Yes, we’re still having that conversation – sigh. Though by now it’s not one conversation but at least four different intertwined discussions, one about SF romance and how some men feel threatened by it, one about racism and sexism in the SFWA as well as two new debates about sexual harrassment at conventions and about whether women are just being mean, when they criticise men for flat-out unrealistic portrayals of female characters. Apparently, this is shaping up to be the summer of genderfail.
Blanket trigger warning: Talk of sexual harrassment and links with potentially offensive content follow!
The debate about SF romance is still going on with several more SF romance authors weighing in. Pippa Jay wonders why we’re even having such discussions in the 21st century at the Spacefreighters Lounge, a group blog for SF romance authors, while Laurie A. Green feels uncomfortably reminded of Jurassic Park. Also at the Spacefreighters Lounge, Donna S. Frelick wonders why authors of romantic science fiction even go chasing after the science fiction readership that doesn’t want them instead of going after the much bigger romance readership that just might. Meanwhile, Sharon Lynn Fisher, author of the excellent Ghost Planet, describes how romance readers found and enjoyed her crossgenre novel, even though it was published by Tor and marketed as SF. She also points out that romance readers are a lot more openminded towards trying something new and don’t feel threatened by new genres and subgenres.
Meanwhile, a big new debate was sparked by one Rod Rees, a writer I’ve never heard about, who uses the official blog of his publisher Jo Fletcher Books to ask “Can male writers successfully write female characters?” It should be a largely uncontroversial question and the answer is, “Sure they can and plenty of male authors have done just that.” However, after reading his post, I’m pretty sure that Rod Rees is not one of them.
Rees starts off by confusing radical fringe feminism (You know the deal: Those evil feminists want to outlaw marriage, ban heterosexual sex and preferably just eliminate men altogether – and was there ever a single woman in the history of feminism except perhaps Andrea Dworkin who genuinely held those views?) with feminism in general. Oh yes, and feminism is a religion, don’t you know? This is something that really bothers me BTW, religious people calling decidedly non-religious movements substitute religions, because apparently they can’t imagine anyone living happily without religion of some kind. Listen, people, feminism is not a religion. Neither are communism or atheism or SFF fandom. The only religions out there are those thought systems that explicitly identify as religions (okay, the Church of Scientology is something of a borderline case). It’s okay if you want to believe in one of them, but don’t try to transplant your spiritual preferences on those of us who don’t feel the need for religion.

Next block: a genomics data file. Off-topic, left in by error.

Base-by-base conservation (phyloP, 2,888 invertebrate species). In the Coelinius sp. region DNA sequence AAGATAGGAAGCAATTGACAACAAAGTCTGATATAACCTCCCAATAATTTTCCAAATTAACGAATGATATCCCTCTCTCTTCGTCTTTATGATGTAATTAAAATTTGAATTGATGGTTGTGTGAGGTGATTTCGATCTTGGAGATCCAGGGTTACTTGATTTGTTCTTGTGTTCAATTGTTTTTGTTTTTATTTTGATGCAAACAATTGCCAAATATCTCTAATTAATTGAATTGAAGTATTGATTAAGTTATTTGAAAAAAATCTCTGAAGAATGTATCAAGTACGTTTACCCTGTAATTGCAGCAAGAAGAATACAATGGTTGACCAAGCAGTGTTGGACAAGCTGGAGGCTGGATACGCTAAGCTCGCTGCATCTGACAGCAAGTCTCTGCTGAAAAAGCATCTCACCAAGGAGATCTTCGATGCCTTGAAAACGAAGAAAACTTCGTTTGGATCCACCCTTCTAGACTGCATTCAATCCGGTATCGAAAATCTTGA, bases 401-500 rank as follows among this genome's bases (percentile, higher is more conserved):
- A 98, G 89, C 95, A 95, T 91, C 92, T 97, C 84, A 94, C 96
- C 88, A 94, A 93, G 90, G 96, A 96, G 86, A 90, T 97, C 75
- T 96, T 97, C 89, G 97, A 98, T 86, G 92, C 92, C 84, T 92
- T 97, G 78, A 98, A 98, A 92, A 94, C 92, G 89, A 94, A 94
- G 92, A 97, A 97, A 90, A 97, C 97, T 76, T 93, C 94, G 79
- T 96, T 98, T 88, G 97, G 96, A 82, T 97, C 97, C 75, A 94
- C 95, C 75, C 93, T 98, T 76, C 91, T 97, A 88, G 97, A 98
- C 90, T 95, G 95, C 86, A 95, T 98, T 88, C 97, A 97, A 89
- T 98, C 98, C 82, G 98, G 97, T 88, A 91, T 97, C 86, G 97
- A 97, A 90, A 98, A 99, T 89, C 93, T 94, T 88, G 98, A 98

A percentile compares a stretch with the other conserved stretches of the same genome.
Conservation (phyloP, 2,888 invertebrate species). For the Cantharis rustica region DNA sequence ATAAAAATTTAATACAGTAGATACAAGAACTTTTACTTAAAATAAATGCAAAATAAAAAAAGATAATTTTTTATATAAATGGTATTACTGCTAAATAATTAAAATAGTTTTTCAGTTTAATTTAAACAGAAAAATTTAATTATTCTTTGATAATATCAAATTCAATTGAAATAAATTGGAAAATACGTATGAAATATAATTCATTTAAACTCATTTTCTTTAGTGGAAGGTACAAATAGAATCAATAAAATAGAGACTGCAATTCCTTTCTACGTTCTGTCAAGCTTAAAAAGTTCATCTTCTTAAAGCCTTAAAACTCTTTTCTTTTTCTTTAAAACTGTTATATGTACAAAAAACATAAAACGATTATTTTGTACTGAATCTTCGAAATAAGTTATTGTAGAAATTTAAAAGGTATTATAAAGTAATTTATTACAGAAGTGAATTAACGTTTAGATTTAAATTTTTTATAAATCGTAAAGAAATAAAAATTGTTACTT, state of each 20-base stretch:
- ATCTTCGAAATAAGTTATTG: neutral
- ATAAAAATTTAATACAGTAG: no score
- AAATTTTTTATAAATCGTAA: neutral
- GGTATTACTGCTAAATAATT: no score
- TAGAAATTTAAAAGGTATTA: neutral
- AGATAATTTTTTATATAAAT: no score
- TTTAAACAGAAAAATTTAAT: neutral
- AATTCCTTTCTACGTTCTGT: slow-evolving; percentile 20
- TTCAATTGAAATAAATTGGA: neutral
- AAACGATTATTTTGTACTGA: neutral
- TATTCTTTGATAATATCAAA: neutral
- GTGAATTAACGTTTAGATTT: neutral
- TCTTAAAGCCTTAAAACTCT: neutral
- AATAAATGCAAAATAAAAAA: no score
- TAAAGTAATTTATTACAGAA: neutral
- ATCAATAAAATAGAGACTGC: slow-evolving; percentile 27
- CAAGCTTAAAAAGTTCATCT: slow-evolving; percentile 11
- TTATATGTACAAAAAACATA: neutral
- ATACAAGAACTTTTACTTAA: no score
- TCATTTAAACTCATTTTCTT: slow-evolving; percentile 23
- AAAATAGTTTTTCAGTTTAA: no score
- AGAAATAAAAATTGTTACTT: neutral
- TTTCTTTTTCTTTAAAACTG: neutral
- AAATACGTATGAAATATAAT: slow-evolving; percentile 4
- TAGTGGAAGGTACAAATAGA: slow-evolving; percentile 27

But it gets worse. Because you see, some female beta readers dared to tell Rod Rees that a scene where a female character admires her own breasts in the mirror was not realistic, because women don’t usually view themselves that way. Now the whole “Woman describing her own breasts in the sort of terms a heterosexual man would use” thing is such as big cliché that it even has its own name, omniscient breasts. And while some women may certainly have admired their own breasts in the mirror at some point (I probably did sometime as a teenager when I was happy to have breasts at all), what’s wrong with that sort of passage is not that the women admires her own breasts at all, but that she does so in a way that sounds like a heterosexual man talking about somebody else’d breasts. Honestly, most women don’t think about our breasts all the time. They’re just a part of our bodies. When I was writing spicy pulpy stories for Man’s Story 2, I constantly had to remember to throw in descriptions of breasts, because I honestly don’t find breasts all that exciting. And when I indie published those stories, a lot of the descriptions of breasts came right out again, because they felt unnatural.